This time there is no lining needed because there is no pleating.  I cut the center the same size as used on  the other side, covered a 1/4" cord in velvet left from the bed cover and sewed it to the main fabric.  The stripe was cut with a total of 1" seam allowances.   The amount of stripe left only allowed me to cut the pieces with the stripes running toward the center of the pillow.  There is a reason you don't see stripes done this way often.  The reason is that for it to look right the corners must be mitred.

All strips were sewn together end to end.  Care was taken to be careful to get a perfect pattern match for an almost invisible seam.

To do this you do one side at a time.  Sew the first strip allowing about an inch more than the width of the strip on each end.  Place it on the sewing machine with the center piece on top and the stripe strip on the bottom, so you can stitch over top of the trim seam on the center piece.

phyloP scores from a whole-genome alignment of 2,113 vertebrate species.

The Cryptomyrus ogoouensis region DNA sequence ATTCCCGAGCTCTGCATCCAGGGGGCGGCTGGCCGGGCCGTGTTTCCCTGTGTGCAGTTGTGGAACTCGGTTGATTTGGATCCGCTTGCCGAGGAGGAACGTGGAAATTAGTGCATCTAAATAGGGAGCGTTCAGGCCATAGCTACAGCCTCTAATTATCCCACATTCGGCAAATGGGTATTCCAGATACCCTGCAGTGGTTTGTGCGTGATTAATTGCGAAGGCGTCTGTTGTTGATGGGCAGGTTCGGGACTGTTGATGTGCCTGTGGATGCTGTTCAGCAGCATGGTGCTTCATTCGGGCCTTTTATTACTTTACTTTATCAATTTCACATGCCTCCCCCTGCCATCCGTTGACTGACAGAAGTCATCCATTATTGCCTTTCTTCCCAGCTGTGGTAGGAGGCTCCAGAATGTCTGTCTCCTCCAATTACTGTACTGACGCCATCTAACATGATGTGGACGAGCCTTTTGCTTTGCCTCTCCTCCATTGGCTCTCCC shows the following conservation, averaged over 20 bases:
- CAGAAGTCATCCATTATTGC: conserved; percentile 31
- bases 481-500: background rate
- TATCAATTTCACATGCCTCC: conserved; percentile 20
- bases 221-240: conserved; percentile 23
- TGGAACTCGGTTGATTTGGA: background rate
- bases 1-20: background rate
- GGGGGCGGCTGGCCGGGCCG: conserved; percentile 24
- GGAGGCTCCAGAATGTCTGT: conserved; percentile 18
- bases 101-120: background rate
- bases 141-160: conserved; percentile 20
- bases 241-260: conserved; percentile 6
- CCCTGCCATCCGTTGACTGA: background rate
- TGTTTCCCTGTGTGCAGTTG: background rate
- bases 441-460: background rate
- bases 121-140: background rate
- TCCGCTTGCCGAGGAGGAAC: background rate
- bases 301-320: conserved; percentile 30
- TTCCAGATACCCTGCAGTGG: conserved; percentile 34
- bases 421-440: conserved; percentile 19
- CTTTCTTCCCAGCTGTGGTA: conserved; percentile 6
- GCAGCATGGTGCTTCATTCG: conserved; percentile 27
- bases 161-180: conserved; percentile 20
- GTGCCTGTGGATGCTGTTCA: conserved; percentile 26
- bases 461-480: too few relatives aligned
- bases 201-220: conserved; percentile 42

Here the second strip is being aligned to the first one sewn
If you look closely at this particular stripe, each stripe has a grosgrain type on one side only.

Because of the grosgrain stripe it is necessary to turn the next strip of fabric upside down to get the mitre.  In the picture you can see that the grosgrain stripe next to the blue stripe is on the left of the blue and on the right of it on  the other strip. 
Turning the strip would not be necessary if each stripe was balanced(the same on both sides).

While I am not showing it in this picture, aligning the corner mitre would be easier if the
top of the strip were turned down 1/2" (your seam allowance).   The easiest way to check the angle of the corner fold is to be sure the edge of the strip is perpendicular to the stripe seen on the underside of the fabric.